After winding through a grove of trees, we found ourselves all at once at a steel bridge, arching gracefully over the wide, shallow stream. The banks spread out on either side of us, speckled with hikers, lying in the shade or the sun with their bare feet spread on the grass.
It was one of those moments when I didn’t realize how much I’d missed something. I stared at the swatch of lush green grass, growing like a well-tended lawn along the banks of this beautiful stream, and I felt tears stinging my eyes. We had been in the desert so long, and we were finally out of it. I dropped my backpack and fell prostrate on the grass, tussling with my shoes to pull them off so I could bury my toes in its soft blades. The other hikers made no comment; I had a feeling each one of them had been through something similar.
After I got over the amazement of the grass, I noticed something that I had ignored at first: the swallows. There were hundreds of them, darting under the bridge, wheeling and zipping through the sky, fluttering over the water, making a constant squeaking chatter. They were a delight to watch.
Zach began working on cutting up summer sausage and boiling pasta for dinner. I grabbed the mass of dirty socks and waded into the stream to wash them. It was the first time I was able to wash our laundry in a flowing stream, where I didn’t feel like I was polluting someone’s water supply. The water, warmed by the sun, glided like silk around my feet. The bottom of the stream was coarse sand, which massaged and exfoliated my callused, dirt-encrusted feet. As I dug my feet deeper into the sand, I felt a growing sense of euphoria, like I was a bubble of light hovering between the warm water and the flitting swallows over my head.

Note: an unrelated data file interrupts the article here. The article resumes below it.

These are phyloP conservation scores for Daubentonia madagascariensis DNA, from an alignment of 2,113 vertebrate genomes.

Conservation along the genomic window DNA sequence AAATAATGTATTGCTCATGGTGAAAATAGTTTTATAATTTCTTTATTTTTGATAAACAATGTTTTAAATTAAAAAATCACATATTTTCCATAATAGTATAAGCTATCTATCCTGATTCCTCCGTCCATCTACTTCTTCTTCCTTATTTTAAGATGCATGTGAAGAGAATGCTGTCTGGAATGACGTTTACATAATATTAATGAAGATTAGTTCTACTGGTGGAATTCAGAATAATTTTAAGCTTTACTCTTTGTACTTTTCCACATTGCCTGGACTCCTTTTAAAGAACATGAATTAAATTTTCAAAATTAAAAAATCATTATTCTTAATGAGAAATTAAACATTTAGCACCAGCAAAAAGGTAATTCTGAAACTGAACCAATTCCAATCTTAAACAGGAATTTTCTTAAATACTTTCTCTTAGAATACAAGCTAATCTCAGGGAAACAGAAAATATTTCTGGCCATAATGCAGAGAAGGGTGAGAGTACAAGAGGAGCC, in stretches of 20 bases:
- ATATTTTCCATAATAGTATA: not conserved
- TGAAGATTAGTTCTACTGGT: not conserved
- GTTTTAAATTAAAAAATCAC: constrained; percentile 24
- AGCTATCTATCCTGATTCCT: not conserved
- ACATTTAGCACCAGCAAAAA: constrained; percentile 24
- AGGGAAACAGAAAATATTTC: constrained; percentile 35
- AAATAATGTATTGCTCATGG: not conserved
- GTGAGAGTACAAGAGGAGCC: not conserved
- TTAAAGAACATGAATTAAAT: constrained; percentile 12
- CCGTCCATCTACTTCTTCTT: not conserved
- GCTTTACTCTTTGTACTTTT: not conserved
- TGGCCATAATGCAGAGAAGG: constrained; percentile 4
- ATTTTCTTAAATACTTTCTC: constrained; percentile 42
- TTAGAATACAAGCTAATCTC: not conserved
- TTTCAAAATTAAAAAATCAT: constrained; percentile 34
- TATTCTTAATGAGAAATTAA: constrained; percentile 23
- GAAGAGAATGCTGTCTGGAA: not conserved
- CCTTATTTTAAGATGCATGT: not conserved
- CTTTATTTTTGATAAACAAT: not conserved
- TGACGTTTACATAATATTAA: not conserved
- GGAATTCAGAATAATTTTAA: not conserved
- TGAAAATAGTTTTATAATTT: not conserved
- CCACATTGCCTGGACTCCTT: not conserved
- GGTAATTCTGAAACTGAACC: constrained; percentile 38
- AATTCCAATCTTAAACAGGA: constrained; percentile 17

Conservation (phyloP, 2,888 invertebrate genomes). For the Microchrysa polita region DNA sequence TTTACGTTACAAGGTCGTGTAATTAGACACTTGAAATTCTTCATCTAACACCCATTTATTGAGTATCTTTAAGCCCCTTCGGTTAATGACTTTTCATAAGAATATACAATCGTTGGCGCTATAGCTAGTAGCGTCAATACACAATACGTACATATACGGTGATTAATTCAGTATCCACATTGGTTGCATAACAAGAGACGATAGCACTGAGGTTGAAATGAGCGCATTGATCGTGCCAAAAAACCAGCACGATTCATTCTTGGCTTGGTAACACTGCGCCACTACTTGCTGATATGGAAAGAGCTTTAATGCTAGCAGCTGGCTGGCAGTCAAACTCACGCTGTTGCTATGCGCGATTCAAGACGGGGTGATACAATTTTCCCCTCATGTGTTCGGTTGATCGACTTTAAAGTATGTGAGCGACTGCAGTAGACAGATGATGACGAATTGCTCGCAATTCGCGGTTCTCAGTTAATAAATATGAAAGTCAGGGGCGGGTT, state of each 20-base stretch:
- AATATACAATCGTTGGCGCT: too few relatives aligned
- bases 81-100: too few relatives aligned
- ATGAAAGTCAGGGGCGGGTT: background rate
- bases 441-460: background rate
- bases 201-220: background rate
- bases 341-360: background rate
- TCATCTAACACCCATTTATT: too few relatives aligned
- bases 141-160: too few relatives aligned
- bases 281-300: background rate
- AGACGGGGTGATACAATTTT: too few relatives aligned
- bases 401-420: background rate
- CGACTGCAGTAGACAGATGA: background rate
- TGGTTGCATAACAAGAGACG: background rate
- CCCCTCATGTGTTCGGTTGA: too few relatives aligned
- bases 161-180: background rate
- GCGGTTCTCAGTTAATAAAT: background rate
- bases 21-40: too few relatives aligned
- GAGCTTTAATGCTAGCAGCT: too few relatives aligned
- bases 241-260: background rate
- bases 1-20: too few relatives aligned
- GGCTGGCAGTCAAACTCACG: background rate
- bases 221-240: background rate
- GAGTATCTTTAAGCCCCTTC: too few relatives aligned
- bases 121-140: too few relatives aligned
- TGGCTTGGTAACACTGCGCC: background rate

That was when I learned that the Sierra (while mostly being difficult and back-breaking) was one giant natural drug.
Feeling a bit dizzy from euphoria, I clambered back onto the bank and sat with my feet in the sun. My feet looked unnaturally white to me: it was the first time since I left San Diego they had been clean, since even a thorough scrubbing with soap in the shower couldn’t get to the nitty-gritty dirt. Zach and I ate summer sausage and pasta and enjoyed the beautiful, sun-soaked evening.
We considered staying there for the night, despite it not being very far out, but we decided to nix this idea when a horde of very clean-looking hikers showed up. They had left the southern terminus almost a month before we had, and had traveled only four miles in the past four days. They were splashing in the river, gathering materials to make a bonfire, and pooling their supply of marijuana for the night. Zach and I decided to go on.
We put our shoes back on our clean feet, hung the wet socks from the outside of our backpacks to dry, and hiked over the Swallow Bridge and onto a sagebrush-filled landscape. After a mile or so, we were back in the woods, walking through a wide pine forest that stretched as far as we could see on all sides. We still made camp pretty early, on a slope in a pine forest near a stream.
We set up next to a fallen log, and left the rain fly off because it wasn’t too cold. I dutifully placed our bear canisters twenty paces from our tent, and we stuffed the rest of the food into our tent.
That night, the stars shone through the pine branches like diamonds.